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This article was published 3/2/2013 (1602 days ago), so information in it may no longer be current.
In today’s uncertain economic times, the question lurks: Will Canada and other countries slide into another recession?
But a bigger question is usually left unasked: "How can we keep growing in a finite world?"
A recession is usually defined as two consecutive quarters (of a year) with negative economic growth. During the recent economic meltdown, Canada and the U.S. both experienced a recession.
The Canadian economy contracted about 3.5 per cent and the American economy about four per cent. The resulting unemployment and dislocation caused politicians of all stripes to advocate growing the economy to ensure that we don’t go into another recession.
But, again, the question: "How can we keep growing in a finite world?"
The notion of limits has been around for a while. In 1798, British thinker Thomas Malthus wrote "An Essay on Population." Malthus thought that people were inevitably headed for starvation because food production would not increase as much as population. But so far (by and large), food production has kept pace with population.
In the 1960s and early ’70s, we began to realize that there was an "environment" around us that imposed some limits on human behaviour. A seminal book was "Silent Spring" by Rachel Carson. A significant response by governments was to establish departments of the environment.
There was also the beginning of environmental activism. Stewart Brand (later of "Whole Earth Catalogue" fame) lobbied NASA to release to the public the photos from outer space that had been taken of Earth.
The pictures were released. Humankind would never be the same after seeing those photos of our planet as a "blue marble" in space.
The first Earth Day celebrations were held. And the idea that our lifestyles could have a global impact was explored in such books as Frances Lappé’s "Diet for a Small Planet."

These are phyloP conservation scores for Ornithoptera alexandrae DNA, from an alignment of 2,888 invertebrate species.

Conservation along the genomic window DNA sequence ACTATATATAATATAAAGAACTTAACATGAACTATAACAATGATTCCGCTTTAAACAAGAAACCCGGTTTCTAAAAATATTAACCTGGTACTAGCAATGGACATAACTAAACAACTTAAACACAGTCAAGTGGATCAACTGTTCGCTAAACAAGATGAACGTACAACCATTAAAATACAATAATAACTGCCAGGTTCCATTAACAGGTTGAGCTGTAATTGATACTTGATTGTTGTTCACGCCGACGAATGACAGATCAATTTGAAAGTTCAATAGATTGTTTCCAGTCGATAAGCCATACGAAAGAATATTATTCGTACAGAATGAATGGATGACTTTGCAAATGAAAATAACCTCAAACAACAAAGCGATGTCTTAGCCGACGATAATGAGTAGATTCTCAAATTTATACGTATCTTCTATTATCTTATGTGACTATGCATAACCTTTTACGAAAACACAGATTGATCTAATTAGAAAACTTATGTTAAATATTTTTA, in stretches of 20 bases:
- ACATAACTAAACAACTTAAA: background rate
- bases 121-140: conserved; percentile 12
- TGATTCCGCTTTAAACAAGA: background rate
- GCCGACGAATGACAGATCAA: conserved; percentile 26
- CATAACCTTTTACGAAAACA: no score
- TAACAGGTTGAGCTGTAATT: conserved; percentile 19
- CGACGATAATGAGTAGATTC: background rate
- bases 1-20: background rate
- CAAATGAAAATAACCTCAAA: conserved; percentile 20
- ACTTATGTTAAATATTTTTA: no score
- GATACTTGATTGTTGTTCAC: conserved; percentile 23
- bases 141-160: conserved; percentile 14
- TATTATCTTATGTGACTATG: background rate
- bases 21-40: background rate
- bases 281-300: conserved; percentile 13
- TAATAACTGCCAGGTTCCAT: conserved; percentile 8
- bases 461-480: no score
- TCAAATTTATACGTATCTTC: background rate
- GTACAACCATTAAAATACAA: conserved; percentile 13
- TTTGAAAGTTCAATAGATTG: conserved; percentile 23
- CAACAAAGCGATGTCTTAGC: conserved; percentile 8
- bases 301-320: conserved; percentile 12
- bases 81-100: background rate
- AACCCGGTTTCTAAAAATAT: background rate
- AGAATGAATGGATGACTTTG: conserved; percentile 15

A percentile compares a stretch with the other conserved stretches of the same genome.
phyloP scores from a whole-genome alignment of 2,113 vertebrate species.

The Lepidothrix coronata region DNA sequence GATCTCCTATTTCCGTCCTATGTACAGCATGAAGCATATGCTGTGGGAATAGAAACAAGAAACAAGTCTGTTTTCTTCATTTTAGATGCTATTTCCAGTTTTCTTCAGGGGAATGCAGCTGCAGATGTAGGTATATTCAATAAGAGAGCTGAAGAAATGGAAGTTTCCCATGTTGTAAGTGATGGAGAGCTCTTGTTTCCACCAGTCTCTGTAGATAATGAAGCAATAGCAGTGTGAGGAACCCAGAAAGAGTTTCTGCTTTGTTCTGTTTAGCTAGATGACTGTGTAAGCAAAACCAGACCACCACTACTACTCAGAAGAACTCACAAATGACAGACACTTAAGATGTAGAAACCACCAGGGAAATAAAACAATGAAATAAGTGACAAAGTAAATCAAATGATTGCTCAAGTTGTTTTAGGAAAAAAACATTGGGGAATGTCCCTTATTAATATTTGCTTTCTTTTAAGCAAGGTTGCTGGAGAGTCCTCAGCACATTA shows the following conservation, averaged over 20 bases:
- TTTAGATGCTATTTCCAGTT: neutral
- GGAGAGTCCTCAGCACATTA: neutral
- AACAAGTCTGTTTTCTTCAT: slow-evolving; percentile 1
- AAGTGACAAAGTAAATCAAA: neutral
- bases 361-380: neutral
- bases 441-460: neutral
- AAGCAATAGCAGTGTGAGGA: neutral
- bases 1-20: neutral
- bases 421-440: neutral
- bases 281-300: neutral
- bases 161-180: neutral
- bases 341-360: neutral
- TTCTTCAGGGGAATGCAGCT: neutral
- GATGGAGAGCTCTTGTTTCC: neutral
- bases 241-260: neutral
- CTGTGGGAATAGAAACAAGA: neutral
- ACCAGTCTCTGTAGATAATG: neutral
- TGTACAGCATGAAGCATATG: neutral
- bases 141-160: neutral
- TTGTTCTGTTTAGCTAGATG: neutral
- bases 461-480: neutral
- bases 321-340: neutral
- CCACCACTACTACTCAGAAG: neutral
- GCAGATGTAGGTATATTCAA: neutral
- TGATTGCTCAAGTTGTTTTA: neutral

The Club of Rome think-tank published "The Limits to Growth." This report emphasized how natural resources — such as metals — were limited and would eventually stop economic growth. But skeptics replied that new resources would be found and that new technologies would be developed.
In the late 1980s, three new concepts about limits came into common awareness.
The first concept, "peak oil," was similar to earlier concerns about resource limits. But this focused on one crucial finite resource: petroleum. There was no agreement, however, about when we would reach the point after which oil production would go into permanent decline.
The second was more hopeful: "sustainable development." This involved an integrated vision of economic development that meets the needs of people today without jeopardizing the needs of people in the future. This concept is widely embraced today, although often more in theory than in practice.
The third was new: "global warming," now usually referred to as "climate change." That human production of greenhouse gases is affecting the planet’s climate is now widely accepted by scientists, but not as much by citizens or politicians.
Unfortunately, our track record of dealing with limits is not good. Despite the tremendous wealth of the U.S. and Canada, for example, we cannot easily handle even a small reduction in economic growth. The recent "Great Recession" showed that.
And our heeding of warnings is not good either. Remember the collapse of the fishery in Newfoundland 20 years ago? Before the collapse, the usual arguments: of course, we couldn't limit fishing as the people depend on their jobs, the region depends on a growing economy, we have always fished that way. The denials continued right until the whole fishery collapsed. (It has still not recovered.)
If we don’t want such a collapse of our whole economy and way of life, then we need to start discussing limits to growth. The challenge is to discover how to have fulfilling lives within planetary limits.
Two factors, however, stand in the way of having this broader discussion about limits and our future.
The first is that the public (and politicians) are reluctant to think about limits when there is worry about the economy and another recession.
The second is that a large proportion of the public — conservative right-wing folks — are deeply skeptical of science and facts from "university types."
As an example, a study by the Pew Research Center in the U.S. found that there is a major left/right political divide regarding the science of climate change.
Left-wingers are more informed by science. And among left-wingers who are college educated, there is an even higher level of acceptance of the science of climate change.
The opposite is the case for right-wingers. And among right-wingers who are college educated, there is even less acceptance of the science of climate change.
» David McConkey is an active citizen.